Law firms have aggressively pursued advance waivers to represent concurrent clients whose interests conflict in unrelated matters. For example, Law Firm represents Client A in an action against Client B. Normally, this representation would preclude Law Firm from representing Client B in any matter. However, Client A signed an advance waiver, permitting Law Firm to represent Client B in unrelated matters, as long as Law Firm does not share any of Client A’s confidences with Client B. Client B also signed an advanced waiver. What could possibly go wrong?
In FMS Investment Corp. v. United States, U.S. Ct. Fed. Claims No. 18-204C and consolidated actions, Pillsbury Winthrop Shaw Pittman represented Client A in its challenge to a U.S. Department of Education bid procedure. Client B, a Pillsbury client in an unrelated matter, was also challenging the bid procedure. When the dust settled, the Department awarded the contract to Client B. The Pillsbury attorney representing Client A disparaged Client B to a reporter, and his remarks were published in a prominent newspaper.
Client B brought a motion to disqualify Pillsbury, citing its breach of the duty of loyalty for publicly criticizing it in the bid dispute. The Federal Claims court judge agreed. Pillsbury should have been able to foresee that its two clients, initially aligned in protesting the manner the Department conducted the bid, could end up on opposite sides, and planned accordingly.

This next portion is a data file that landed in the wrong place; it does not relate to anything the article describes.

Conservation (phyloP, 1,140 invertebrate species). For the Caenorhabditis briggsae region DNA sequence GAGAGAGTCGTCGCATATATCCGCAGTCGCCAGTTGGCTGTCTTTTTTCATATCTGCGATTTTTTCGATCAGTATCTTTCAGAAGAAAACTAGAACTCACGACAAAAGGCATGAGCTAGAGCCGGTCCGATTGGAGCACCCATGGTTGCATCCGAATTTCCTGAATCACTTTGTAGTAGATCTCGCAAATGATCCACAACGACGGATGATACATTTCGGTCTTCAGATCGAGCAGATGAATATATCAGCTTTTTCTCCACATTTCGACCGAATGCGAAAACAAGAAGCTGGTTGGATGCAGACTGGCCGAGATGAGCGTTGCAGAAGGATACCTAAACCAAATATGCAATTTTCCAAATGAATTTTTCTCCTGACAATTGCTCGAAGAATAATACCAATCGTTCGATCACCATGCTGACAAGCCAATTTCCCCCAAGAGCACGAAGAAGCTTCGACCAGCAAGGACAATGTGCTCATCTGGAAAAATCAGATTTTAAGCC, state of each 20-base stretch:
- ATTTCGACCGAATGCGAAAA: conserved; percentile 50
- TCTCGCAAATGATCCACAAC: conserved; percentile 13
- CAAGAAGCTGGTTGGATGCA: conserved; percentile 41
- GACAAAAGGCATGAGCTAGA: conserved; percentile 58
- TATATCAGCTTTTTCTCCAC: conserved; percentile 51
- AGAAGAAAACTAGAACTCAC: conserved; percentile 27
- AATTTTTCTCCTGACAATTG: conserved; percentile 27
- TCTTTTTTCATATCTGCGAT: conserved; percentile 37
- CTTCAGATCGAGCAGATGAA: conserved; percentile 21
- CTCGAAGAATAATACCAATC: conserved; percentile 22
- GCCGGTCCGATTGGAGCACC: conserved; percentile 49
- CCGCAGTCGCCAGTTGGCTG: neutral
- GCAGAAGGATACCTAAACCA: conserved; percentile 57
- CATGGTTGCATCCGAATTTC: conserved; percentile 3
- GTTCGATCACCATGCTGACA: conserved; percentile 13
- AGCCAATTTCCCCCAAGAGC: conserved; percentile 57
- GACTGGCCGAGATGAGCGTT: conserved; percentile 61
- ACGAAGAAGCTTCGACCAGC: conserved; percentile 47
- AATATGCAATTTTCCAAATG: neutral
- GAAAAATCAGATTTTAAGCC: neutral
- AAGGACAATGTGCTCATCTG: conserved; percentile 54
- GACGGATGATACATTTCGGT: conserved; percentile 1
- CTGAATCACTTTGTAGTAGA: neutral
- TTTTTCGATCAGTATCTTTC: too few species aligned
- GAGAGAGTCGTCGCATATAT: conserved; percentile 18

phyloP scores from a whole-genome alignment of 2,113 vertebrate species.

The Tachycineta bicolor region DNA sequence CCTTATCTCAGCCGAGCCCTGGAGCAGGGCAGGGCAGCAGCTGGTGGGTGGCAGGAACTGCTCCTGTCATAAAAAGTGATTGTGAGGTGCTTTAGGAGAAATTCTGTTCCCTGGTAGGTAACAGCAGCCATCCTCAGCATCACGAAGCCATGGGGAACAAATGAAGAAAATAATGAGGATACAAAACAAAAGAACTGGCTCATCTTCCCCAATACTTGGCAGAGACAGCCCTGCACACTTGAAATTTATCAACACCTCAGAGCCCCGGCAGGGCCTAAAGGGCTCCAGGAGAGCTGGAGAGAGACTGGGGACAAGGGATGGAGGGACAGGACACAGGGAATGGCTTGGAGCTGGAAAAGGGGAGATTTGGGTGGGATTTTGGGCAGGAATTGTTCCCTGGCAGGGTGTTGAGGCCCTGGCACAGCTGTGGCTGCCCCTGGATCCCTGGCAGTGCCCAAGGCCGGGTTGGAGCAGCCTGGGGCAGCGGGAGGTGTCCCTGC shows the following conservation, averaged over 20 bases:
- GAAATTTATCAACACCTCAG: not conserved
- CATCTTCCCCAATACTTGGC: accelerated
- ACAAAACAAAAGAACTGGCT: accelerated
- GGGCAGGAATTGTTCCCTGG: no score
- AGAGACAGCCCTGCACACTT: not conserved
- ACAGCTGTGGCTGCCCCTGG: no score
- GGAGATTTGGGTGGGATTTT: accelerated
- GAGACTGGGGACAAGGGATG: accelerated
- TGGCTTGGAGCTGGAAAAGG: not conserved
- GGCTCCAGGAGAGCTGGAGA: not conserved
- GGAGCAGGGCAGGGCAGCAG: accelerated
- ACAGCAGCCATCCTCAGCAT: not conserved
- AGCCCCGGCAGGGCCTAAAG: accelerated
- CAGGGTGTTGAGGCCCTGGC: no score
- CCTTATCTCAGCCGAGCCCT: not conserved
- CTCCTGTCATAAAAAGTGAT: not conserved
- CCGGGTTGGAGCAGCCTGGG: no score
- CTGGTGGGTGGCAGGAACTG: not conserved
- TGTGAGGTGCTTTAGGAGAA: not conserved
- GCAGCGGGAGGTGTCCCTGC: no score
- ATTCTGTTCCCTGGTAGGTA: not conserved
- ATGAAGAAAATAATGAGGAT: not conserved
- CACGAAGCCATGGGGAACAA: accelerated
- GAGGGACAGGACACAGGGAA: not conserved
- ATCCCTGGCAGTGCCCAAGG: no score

Pillsbury argued an ethical wall, which protected each client’s confidences, made disqualification unnecessary. Disqualification would be a harsh burden on Client A, Pillsbury claimed, given Pillsbury’s experience with the dispute. When the lawyer spoke to the reporter, he was unaware of the conflict. Pillsbury’s conflict check did not reveal the issue, because Client B had undergone a name change after it became a Pillsbury client.
The court was not persuaded the lawyer’s personal lack of knowledge affected his duty of loyalty. Although conflict check systems have their faults, Pillsbury advised Client B on the name change, and could have easily updated its conflict check database.
The moral of the story is that advance waivers do not mean a client waives all attorney obligations. Law firms that want to expand their ability to represent clients who are concurrently adverse to each other in unrelated matters need to double down on conflict checks; educate attorneys working on matters for adverse clients about the limits of their advocacy, inform clients of these limits; and ensure that systems are in place to avoid appearing openly adverse to existing clients.
About the author:
Jennifer Becker is certified by the State Bar of California, Board of Legal Specialization in Legal Malpractice, and is Chair of BASF’s Legal Malpractice Section. She is a partner at Long & Levit, and the Editor-in-Chief of Long & Levit’s Lawyers and Judges Blog, www.longlevit.com/blog, which is searchable by topic and case name.